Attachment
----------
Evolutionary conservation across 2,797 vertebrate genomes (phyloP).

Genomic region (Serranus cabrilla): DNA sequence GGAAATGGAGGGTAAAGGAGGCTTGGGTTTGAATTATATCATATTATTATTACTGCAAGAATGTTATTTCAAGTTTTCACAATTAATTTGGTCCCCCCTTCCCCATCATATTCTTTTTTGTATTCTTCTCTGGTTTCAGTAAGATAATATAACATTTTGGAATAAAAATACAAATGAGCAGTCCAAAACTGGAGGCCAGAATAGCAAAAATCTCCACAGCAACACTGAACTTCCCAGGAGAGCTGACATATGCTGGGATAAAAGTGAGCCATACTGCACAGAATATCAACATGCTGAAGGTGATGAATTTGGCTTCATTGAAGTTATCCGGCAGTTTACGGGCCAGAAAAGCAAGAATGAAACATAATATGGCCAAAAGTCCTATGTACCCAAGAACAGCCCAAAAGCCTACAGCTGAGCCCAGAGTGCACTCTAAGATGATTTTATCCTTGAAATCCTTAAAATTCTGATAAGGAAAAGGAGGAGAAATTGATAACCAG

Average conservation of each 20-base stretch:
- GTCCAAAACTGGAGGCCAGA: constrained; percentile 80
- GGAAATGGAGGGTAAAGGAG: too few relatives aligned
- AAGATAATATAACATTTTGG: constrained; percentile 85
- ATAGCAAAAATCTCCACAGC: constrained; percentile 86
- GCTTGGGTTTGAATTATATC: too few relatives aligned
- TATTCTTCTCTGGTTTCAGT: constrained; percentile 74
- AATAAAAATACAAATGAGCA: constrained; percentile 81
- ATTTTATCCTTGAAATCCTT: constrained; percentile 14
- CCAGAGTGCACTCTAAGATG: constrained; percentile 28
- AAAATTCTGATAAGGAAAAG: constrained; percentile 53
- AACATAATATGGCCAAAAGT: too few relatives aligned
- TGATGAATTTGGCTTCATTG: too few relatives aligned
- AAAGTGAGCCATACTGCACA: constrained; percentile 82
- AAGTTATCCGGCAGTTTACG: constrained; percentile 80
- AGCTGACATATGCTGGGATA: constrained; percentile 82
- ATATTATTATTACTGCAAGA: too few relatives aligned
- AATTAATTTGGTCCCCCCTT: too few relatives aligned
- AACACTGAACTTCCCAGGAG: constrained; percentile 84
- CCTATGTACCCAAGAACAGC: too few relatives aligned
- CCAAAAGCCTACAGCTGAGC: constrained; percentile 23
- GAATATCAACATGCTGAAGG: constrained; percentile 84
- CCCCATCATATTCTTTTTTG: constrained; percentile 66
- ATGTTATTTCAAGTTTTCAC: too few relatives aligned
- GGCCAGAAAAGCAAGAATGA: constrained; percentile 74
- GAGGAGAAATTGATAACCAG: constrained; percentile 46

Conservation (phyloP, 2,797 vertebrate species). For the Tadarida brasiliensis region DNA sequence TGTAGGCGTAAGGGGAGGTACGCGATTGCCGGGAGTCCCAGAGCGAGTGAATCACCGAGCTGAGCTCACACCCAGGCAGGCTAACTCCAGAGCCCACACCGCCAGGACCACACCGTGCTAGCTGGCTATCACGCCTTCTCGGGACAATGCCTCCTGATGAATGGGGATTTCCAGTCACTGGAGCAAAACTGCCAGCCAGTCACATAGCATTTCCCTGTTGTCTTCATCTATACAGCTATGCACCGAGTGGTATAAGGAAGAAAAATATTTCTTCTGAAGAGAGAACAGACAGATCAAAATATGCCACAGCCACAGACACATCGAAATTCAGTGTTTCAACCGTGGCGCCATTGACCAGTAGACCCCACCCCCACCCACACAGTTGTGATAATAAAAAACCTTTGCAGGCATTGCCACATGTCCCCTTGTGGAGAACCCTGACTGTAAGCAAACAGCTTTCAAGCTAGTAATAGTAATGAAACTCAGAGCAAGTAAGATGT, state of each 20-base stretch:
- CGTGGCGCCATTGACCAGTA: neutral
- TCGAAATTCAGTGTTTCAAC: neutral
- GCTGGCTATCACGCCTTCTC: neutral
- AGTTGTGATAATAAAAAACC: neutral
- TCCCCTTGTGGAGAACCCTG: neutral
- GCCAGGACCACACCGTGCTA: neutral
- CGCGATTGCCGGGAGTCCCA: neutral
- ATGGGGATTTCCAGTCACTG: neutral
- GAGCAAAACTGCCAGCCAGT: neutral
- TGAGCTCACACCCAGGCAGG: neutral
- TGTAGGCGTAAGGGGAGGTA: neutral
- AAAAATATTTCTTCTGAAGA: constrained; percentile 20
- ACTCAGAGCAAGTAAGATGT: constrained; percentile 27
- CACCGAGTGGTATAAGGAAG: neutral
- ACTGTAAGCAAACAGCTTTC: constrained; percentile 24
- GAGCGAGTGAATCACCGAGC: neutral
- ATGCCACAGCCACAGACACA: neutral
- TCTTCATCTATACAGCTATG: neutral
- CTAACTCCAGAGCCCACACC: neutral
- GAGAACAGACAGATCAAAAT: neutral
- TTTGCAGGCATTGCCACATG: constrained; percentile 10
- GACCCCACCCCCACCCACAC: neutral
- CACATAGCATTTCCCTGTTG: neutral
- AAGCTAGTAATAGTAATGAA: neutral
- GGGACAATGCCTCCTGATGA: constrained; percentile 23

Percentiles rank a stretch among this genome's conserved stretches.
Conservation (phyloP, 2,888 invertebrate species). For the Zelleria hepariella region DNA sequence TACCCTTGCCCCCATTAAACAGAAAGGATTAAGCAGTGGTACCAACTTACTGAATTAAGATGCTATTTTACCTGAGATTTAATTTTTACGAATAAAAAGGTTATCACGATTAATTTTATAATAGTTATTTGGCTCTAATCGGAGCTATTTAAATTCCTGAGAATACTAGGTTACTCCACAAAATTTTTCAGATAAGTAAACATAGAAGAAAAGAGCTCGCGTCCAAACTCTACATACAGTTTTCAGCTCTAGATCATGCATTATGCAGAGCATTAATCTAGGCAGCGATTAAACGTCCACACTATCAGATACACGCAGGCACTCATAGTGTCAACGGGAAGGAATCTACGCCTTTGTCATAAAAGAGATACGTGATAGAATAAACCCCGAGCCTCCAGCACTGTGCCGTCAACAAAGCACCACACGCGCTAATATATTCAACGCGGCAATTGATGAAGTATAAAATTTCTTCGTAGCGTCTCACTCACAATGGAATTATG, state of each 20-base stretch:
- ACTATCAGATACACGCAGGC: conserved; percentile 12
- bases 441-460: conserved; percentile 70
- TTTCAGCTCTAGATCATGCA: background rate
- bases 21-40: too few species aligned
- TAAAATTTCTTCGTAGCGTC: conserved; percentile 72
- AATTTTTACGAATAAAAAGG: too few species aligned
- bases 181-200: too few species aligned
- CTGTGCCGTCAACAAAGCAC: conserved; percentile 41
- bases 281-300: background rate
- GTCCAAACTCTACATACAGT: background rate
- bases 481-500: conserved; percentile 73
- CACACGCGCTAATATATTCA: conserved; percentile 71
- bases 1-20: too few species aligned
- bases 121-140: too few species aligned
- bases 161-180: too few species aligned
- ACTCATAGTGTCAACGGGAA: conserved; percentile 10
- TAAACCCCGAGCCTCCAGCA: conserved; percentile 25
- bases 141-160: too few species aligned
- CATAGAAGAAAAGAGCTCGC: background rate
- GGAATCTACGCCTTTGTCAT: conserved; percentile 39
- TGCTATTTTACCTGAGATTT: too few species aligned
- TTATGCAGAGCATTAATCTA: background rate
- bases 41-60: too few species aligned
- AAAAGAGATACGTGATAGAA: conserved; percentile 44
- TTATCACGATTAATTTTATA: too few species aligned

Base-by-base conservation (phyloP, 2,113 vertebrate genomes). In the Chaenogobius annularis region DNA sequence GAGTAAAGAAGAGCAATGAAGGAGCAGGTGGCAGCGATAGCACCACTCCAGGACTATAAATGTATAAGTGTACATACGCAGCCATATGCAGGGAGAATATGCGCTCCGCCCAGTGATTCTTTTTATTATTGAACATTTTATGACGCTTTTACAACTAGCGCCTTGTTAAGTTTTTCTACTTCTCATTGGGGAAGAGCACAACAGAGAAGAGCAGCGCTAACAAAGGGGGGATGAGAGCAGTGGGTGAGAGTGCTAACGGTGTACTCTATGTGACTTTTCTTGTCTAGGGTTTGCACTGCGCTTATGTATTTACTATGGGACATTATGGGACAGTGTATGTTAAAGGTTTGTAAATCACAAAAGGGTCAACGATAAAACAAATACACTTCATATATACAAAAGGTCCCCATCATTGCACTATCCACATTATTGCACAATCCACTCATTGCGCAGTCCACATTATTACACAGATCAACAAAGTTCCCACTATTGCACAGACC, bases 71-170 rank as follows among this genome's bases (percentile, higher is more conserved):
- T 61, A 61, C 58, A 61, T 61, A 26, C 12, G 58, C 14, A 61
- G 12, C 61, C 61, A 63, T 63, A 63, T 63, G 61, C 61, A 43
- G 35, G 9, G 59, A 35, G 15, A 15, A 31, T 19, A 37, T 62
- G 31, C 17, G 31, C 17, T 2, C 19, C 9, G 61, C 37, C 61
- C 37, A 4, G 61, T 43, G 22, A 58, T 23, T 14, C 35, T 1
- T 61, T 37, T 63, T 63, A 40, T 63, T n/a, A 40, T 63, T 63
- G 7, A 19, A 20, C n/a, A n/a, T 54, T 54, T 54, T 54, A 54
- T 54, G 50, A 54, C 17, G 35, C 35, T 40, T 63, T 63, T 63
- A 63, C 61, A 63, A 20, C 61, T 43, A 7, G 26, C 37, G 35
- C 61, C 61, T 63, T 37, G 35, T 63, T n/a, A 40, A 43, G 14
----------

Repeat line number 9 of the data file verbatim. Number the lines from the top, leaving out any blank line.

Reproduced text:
- TATTCTTCTCTGGTTTCAGT: constrained; percentile 74